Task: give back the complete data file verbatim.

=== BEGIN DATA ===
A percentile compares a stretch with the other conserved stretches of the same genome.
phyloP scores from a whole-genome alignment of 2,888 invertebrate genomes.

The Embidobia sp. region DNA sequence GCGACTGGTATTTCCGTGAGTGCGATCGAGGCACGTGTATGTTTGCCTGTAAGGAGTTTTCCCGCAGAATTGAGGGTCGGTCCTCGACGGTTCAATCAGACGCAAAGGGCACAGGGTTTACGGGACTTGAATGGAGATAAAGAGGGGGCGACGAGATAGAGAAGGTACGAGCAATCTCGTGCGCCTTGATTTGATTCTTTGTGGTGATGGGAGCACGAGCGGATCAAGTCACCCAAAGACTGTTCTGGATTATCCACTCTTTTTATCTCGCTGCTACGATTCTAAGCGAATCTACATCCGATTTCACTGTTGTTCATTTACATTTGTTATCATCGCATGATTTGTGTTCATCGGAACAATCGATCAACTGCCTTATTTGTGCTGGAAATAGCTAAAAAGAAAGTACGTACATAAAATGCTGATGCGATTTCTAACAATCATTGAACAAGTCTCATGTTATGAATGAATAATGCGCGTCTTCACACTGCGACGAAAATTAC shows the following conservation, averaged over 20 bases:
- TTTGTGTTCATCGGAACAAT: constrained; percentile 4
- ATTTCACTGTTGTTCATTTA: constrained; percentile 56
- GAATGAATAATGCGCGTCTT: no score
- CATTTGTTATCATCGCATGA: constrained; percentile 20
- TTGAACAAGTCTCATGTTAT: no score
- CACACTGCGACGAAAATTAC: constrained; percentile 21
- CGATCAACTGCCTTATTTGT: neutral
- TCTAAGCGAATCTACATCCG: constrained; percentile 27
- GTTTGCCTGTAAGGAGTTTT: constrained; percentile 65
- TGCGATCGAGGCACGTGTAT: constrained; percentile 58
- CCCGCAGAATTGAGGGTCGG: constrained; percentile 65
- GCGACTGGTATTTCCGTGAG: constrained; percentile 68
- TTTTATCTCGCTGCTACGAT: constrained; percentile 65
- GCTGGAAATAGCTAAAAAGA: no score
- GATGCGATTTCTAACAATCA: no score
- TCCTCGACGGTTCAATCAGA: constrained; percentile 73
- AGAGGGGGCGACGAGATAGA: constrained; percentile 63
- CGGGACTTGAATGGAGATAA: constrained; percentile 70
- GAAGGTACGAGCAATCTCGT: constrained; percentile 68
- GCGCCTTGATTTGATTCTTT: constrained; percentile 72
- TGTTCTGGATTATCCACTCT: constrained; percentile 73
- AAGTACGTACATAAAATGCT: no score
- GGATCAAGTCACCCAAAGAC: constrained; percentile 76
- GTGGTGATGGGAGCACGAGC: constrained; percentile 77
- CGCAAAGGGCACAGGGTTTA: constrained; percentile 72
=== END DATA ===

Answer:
A percentile compares a stretch with the other conserved stretches of the same genome.
phyloP scores from a whole-genome alignment of 2,888 invertebrate genomes.

The Embidobia sp. region DNA sequence GCGACTGGTATTTCCGTGAGTGCGATCGAGGCACGTGTATGTTTGCCTGTAAGGAGTTTTCCCGCAGAATTGAGGGTCGGTCCTCGACGGTTCAATCAGACGCAAAGGGCACAGGGTTTACGGGACTTGAATGGAGATAAAGAGGGGGCGACGAGATAGAGAAGGTACGAGCAATCTCGTGCGCCTTGATTTGATTCTTTGTGGTGATGGGAGCACGAGCGGATCAAGTCACCCAAAGACTGTTCTGGATTATCCACTCTTTTTATCTCGCTGCTACGATTCTAAGCGAATCTACATCCGATTTCACTGTTGTTCATTTACATTTGTTATCATCGCATGATTTGTGTTCATCGGAACAATCGATCAACTGCCTTATTTGTGCTGGAAATAGCTAAAAAGAAAGTACGTACATAAAATGCTGATGCGATTTCTAACAATCATTGAACAAGTCTCATGTTATGAATGAATAATGCGCGTCTTCACACTGCGACGAAAATTAC shows the following conservation, averaged over 20 bases:
- TTTGTGTTCATCGGAACAAT: constrained; percentile 4
- ATTTCACTGTTGTTCATTTA: constrained; percentile 56
- GAATGAATAATGCGCGTCTT: no score
- CATTTGTTATCATCGCATGA: constrained; percentile 20
- TTGAACAAGTCTCATGTTAT: no score
- CACACTGCGACGAAAATTAC: constrained; percentile 21
- CGATCAACTGCCTTATTTGT: neutral
- TCTAAGCGAATCTACATCCG: constrained; percentile 27
- GTTTGCCTGTAAGGAGTTTT: constrained; percentile 65
- TGCGATCGAGGCACGTGTAT: constrained; percentile 58
- CCCGCAGAATTGAGGGTCGG: constrained; percentile 65
- GCGACTGGTATTTCCGTGAG: constrained; percentile 68
- TTTTATCTCGCTGCTACGAT: constrained; percentile 65
- GCTGGAAATAGCTAAAAAGA: no score
- GATGCGATTTCTAACAATCA: no score
- TCCTCGACGGTTCAATCAGA: constrained; percentile 73
- AGAGGGGGCGACGAGATAGA: constrained; percentile 63
- CGGGACTTGAATGGAGATAA: constrained; percentile 70
- GAAGGTACGAGCAATCTCGT: constrained; percentile 68
- GCGCCTTGATTTGATTCTTT: constrained; percentile 72
- TGTTCTGGATTATCCACTCT: constrained; percentile 73
- AAGTACGTACATAAAATGCT: no score
- GGATCAAGTCACCCAAAGAC: constrained; percentile 76
- GTGGTGATGGGAGCACGAGC: constrained; percentile 77
- CGCAAAGGGCACAGGGTTTA: constrained; percentile 72